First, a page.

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Public Health

Posted on: June 25, 2019

Potential Exposure to Hepatitis A Virus at a Schuyler County Restaurant

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Updated 7/8/19 dd: Treatment is only effective at preventing infection within two weeks of exposure. Those who ate at the restaurant between June 11 and June 21 and did not receive treatment are encouraged to monitor themselves and their families for symptoms for 50 days after consuming the food. Symptoms may include: fever, fatigue, loss of appetite, nausea, vomiting, abdominal pain, dark-colored urine, clay-colored stools, joint pain, or jaundice. If you have any symptoms, contact your healthcare provider and be sure to tell them that you may have been exposed to hepatitis A.

People who ate at the Seneca Harbor Station restaurant (3 N Franklin St, Watkins Glen, NY 14891) between June 11 and June 21 were potentially exposed to hepatitis A. Most people do not get sick when an employee at a restaurant has hepatitis A, but there is still a risk. People who may have been exposed should receive treatment to prevent infection.

“While the risk of infection is low, anyone who may have eaten at the restaurant during this timeframe should check their immunization status and come to one of our clinics or visit their healthcare provider if necessary” said Schuyler County Public Health Director Deborah Minor, RN, MPH.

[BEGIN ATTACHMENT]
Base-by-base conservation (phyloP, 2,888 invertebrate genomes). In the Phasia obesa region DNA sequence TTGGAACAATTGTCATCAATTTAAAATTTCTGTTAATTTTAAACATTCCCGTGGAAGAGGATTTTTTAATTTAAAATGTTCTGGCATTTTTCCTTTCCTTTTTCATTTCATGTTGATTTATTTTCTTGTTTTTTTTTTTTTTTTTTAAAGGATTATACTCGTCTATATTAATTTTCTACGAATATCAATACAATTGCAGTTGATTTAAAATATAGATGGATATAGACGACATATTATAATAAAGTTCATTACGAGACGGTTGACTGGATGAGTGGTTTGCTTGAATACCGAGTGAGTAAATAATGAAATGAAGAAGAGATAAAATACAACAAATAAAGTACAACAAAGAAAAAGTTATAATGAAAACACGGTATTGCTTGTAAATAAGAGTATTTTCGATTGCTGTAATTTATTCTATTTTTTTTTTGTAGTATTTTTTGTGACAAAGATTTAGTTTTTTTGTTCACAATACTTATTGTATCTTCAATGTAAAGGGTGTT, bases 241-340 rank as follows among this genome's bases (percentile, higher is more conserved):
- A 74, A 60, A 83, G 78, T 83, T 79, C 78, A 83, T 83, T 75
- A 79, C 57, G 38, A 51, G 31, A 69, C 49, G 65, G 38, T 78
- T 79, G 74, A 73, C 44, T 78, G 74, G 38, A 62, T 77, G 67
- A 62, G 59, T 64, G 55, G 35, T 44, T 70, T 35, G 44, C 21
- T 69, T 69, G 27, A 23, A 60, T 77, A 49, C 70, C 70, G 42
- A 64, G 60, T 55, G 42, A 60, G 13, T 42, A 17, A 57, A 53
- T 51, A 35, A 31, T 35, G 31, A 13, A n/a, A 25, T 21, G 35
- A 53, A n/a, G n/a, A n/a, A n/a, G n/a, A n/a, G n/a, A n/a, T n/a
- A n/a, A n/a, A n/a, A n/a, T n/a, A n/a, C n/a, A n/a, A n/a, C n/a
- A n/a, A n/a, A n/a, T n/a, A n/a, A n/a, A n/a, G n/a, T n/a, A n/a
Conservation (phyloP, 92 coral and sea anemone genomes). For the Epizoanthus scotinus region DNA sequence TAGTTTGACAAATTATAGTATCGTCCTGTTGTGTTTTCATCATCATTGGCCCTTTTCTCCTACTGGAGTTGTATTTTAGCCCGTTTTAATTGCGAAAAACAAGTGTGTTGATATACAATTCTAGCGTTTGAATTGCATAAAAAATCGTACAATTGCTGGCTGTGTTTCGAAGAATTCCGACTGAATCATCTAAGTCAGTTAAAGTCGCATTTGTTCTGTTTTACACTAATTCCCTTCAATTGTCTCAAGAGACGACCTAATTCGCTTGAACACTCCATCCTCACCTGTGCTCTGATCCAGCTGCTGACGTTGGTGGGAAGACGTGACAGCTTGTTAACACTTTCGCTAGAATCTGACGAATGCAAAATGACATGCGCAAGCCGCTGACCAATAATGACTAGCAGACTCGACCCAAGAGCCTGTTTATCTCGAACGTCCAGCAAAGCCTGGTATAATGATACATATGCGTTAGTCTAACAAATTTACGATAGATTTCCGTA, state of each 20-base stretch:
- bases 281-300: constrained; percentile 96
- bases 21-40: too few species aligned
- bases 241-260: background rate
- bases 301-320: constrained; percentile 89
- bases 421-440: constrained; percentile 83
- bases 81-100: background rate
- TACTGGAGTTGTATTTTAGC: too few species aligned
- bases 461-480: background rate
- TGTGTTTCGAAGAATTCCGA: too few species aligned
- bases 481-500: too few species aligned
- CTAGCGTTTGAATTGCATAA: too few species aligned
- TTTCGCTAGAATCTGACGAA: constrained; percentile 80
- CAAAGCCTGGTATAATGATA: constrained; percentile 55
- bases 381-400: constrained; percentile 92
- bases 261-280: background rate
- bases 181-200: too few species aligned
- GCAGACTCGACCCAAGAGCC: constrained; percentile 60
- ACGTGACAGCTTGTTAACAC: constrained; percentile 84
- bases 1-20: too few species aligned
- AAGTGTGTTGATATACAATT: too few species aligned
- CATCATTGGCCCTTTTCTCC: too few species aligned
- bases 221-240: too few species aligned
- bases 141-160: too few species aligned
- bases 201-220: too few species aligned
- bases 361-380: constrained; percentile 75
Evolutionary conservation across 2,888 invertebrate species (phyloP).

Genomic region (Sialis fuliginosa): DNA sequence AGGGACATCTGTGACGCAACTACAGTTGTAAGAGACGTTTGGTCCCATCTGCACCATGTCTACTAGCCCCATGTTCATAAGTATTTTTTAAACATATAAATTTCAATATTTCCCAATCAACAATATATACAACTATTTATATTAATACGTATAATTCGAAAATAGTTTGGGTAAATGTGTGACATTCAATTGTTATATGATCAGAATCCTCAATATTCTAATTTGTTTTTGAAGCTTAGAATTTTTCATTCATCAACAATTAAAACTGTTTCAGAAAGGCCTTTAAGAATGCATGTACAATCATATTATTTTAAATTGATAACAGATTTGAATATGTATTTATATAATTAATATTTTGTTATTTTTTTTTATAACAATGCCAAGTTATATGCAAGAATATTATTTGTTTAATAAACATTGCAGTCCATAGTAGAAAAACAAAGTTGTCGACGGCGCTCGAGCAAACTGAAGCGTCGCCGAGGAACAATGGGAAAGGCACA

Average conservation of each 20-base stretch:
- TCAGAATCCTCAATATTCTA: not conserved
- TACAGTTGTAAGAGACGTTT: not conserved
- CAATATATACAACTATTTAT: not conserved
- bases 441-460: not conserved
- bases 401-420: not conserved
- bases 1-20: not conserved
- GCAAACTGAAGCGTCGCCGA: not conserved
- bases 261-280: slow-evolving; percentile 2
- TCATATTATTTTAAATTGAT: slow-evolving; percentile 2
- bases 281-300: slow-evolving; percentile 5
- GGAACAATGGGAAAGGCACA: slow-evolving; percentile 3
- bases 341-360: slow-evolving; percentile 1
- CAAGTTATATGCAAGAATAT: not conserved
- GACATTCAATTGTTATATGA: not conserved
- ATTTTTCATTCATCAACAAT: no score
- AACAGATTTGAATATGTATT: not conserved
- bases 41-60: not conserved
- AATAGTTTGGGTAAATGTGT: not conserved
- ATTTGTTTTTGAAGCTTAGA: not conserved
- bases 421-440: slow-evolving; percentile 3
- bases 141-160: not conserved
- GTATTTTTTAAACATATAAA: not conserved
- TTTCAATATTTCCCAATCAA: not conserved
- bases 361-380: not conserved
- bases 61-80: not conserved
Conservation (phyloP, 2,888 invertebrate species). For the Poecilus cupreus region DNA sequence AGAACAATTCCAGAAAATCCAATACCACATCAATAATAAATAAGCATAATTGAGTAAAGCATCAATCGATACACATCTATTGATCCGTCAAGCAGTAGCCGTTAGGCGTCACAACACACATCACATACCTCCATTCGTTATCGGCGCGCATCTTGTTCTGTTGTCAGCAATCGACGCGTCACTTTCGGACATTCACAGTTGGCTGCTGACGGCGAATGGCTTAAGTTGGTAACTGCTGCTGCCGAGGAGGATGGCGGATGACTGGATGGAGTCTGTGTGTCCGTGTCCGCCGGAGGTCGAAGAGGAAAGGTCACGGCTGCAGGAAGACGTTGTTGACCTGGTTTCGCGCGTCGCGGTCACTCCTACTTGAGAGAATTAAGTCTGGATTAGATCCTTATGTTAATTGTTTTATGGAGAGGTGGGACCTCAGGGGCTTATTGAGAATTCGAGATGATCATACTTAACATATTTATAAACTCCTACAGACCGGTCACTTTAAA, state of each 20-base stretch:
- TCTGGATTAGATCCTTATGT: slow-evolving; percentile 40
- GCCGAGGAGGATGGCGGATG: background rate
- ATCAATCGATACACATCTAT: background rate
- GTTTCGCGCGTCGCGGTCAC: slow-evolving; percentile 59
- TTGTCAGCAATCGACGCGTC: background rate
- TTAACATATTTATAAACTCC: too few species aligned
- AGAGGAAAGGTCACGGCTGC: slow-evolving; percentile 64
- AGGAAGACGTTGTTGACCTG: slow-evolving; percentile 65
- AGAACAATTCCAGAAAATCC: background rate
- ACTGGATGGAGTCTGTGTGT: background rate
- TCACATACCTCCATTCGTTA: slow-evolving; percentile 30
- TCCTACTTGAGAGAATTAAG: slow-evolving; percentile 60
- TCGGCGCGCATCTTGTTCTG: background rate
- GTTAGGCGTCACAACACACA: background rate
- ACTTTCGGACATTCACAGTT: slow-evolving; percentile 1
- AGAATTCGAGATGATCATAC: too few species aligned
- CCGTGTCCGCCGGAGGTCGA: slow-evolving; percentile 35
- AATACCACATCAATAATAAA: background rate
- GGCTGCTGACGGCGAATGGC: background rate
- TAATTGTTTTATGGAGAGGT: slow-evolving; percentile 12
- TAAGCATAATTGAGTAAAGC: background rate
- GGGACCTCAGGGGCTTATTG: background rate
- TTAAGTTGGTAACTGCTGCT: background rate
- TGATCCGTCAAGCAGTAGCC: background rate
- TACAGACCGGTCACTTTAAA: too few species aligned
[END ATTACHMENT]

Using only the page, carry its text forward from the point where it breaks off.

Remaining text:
As a result of this potential hepatitis A exposure, Schuyler County Public Health is advising anyone who ate food at the restaurant on June 21 to receive a free hepatitis A vaccine during one of the upcoming vaccine clinics. The clinics will be held at the Schuyler County Human Services Complex (323 Owego St, Montour Falls, NY 14865) on the following days and times:

  • June 26 from 2-7PM
  • June 27 from Noon to 6PM
  • June 28 from Noon to 4PM

The hepatitis A vaccine or immune globulin is only effective within two weeks of exposure to the virus. People who ate at the Seneca Harbor Station restaurant on June 21 (and have not been previously vaccinated against hepatitis A) should receive the hepatitis A vaccine or immune globulin as soon as possible. Pre-registration for the clinic is encouraged. Visit www.health.ny.gov/go2clinic to pre-register. If you cannot pre-register, please bring your driver’s license or another form of identification.

Those who ate at the Seneca Harbor Station restaurant on June 11-20 may have been exposed but will not benefit from hepatitis A vaccine to prevent infection from this exposure and are encouraged to monitor themselves and their families for symptoms for 50 days after consuming the food. Symptoms may include: fever, fatigue, loss of appetite, nausea, vomiting, abdominal pain, dark-colored urine, clay-colored stools, joint pain, or jaundice. If you have any symptoms, contact your healthcare provider and be sure to tell them that you may have been exposed to hepatitis A.

The owner and staff at the restaurant are complying with all recommendations from the state and local health department. The restaurant is currently open and there is no risk to eating there at this time.

Frequently Asked Questions (FAQ)

  1. What happened? An employee at the Seneca Harbor Station restaurant tested positive for hepatitis A.
  2. What does this mean? Most people do not get sick when an employee at a restaurant has hepatitis A, but there is still a risk. We are providing treatment for people who may have been exposed.